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Aomori Claims Guinness World Record to Promote Bid for World Heritage Registration of Prehistoric Ruins - by Creating Giant Message with Handprint Cutouts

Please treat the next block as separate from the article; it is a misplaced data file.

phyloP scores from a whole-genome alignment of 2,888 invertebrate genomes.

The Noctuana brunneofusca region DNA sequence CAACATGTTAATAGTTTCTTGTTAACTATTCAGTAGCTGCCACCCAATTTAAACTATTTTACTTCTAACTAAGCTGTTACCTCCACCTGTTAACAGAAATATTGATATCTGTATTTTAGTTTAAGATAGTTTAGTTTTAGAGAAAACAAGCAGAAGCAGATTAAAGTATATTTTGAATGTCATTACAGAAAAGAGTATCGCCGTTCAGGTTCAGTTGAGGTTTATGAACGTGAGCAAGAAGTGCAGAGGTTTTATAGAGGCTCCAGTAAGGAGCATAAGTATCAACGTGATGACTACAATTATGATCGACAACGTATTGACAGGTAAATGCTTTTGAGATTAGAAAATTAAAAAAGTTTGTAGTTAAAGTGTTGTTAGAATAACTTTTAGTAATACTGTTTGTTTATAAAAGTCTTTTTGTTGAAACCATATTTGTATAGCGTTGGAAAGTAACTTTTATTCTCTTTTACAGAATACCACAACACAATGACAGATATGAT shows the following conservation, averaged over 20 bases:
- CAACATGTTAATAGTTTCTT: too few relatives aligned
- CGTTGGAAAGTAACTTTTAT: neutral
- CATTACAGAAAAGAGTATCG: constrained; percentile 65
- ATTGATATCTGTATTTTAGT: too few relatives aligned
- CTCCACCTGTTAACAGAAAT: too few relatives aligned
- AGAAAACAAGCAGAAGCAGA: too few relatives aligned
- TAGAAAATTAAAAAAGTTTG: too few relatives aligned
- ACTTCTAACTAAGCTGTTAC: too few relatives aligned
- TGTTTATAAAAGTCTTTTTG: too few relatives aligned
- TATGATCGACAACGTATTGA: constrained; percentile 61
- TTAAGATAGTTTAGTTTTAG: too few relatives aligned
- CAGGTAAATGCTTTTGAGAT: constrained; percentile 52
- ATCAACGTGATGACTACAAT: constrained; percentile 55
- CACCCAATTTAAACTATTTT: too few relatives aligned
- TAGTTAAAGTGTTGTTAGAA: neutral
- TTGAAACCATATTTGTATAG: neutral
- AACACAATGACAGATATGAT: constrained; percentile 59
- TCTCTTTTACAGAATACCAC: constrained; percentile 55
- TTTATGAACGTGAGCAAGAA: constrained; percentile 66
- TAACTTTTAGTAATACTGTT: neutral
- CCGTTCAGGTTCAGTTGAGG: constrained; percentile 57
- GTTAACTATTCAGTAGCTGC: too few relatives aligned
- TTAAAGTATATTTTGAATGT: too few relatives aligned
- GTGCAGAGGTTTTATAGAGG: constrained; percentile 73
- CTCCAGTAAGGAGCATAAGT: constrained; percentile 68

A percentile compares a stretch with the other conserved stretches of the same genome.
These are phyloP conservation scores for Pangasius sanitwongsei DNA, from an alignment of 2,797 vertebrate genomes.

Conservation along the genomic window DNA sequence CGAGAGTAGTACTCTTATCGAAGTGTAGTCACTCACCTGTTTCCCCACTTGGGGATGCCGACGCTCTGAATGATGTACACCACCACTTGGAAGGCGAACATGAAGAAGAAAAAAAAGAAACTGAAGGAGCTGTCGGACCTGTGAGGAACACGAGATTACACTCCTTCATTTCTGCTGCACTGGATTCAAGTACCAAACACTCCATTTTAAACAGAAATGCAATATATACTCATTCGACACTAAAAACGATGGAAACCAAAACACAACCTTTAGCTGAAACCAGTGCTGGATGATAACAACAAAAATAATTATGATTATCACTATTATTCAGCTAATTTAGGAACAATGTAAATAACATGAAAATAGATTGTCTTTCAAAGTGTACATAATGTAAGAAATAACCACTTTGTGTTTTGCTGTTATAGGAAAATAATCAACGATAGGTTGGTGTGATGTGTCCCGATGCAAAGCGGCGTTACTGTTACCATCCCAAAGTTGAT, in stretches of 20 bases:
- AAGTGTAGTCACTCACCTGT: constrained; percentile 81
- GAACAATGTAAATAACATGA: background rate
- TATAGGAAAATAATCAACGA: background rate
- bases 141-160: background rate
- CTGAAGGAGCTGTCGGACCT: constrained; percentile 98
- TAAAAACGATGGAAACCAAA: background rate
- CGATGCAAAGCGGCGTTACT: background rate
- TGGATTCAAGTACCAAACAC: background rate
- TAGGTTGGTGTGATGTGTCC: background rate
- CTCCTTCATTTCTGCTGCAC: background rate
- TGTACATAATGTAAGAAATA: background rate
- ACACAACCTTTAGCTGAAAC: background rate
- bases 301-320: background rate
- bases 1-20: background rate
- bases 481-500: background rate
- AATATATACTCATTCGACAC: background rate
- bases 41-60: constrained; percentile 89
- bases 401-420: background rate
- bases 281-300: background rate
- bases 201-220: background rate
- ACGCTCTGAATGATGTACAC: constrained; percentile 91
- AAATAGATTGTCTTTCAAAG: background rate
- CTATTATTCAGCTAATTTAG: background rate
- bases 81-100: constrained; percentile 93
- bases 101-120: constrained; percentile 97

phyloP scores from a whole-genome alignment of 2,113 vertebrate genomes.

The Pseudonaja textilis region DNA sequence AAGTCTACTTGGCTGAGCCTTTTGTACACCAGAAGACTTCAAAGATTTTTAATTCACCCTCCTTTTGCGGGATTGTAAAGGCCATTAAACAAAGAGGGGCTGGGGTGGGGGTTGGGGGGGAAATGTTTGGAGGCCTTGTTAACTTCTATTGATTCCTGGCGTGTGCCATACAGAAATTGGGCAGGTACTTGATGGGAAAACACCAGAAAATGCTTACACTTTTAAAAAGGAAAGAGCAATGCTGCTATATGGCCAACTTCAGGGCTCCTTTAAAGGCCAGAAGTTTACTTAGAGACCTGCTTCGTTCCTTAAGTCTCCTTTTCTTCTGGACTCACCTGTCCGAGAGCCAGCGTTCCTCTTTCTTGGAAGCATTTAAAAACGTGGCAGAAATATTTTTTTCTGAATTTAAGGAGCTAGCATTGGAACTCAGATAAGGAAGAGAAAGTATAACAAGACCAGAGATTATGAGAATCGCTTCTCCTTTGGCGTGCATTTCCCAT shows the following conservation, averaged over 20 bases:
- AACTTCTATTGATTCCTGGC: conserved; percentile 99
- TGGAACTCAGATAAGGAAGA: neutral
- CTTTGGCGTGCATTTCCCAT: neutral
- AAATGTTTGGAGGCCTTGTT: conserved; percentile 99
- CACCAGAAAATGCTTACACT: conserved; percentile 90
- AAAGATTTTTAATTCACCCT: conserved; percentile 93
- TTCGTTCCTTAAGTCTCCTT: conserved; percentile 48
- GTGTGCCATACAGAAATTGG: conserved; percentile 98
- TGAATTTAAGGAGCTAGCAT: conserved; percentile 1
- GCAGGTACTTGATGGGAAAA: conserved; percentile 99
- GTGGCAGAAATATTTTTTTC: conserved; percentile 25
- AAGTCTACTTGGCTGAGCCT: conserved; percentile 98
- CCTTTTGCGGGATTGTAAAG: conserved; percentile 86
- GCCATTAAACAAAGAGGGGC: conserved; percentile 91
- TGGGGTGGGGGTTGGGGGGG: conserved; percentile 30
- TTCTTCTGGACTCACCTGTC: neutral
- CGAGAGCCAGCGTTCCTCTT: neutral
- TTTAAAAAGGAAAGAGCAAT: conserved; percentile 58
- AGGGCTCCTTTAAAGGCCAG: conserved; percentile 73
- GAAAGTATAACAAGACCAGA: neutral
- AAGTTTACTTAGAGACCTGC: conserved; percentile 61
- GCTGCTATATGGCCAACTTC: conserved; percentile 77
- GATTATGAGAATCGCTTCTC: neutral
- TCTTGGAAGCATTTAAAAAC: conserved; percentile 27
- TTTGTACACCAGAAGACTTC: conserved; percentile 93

AOMORI, Japan, Oct. 15, 2019 /PRNewswire/ -- Japan's northern prefecture of Aomori claimed a spot in the Guinness Book of World Records on September 14 as part of its promotional campaign to have archaeological ruins in the region registered as World Heritage sites in 2021.(Logo: https://kyodonewsprwire.jp/img/201910031738-O8-V61vYFS9)The cluster of ruins located in Aomori and surrounding areas are some of the sites that belong to the prehistoric Jomon period, which almost corresponds to the Neolithic Age, and are scattered around Japan as testimony to a primitive hunter-gatherer culture.The Aomori Prefectural Government collected "paper hands," or cutouts of handprints, from visitors to the Sannai Maruyama and Komakino ruins in the prefecture from August. The cutouts were reduced in size and assembled on a huge sheet of paper to form Japanese letters that roughly meant "Go for it! World Heritage Registration of Jomon in 2021!" The message measured 3.6 meters by 6.7 meters.In total, 2,476 handprint cutouts were collected, exceeding the initial target of 2021, and the huge message was formally recognized as the "Largest Paper Hand Sentence" by the Guinness book, according to Aomori officials. They likened the art of combining handprint cutouts to the Jomon period tradition of molding earthenware patterned with handprints of children.The certification of the record was announced at a commemorative event at the Sannai Maruyama site on September 14 amid thunderous applause and cheers from the participants including Aomori Governor Shingo Mimura. The final four handprint cutouts were attached to the message by a popular local all-girl pop group, Ringo Musume (Apple Girls).Aomori has earned a spot in the Guinness book for three straight years. In 2017, it was recognized to have organized the world's largest archaeological classroom, formally called the "Largest Archaeology Lesson." It created a boar-shaped object made of folding paper in 2018, which was recognized as the "Largest Display of Origami Pigs/Boars." The prefectural government will continue to promote the cluster of Jomon ruins with its sights set on their registration as World Heritage sites in 2021.Related images:(Photo: https://kyodonewsprwire.jp/release/201910031738?p=images)
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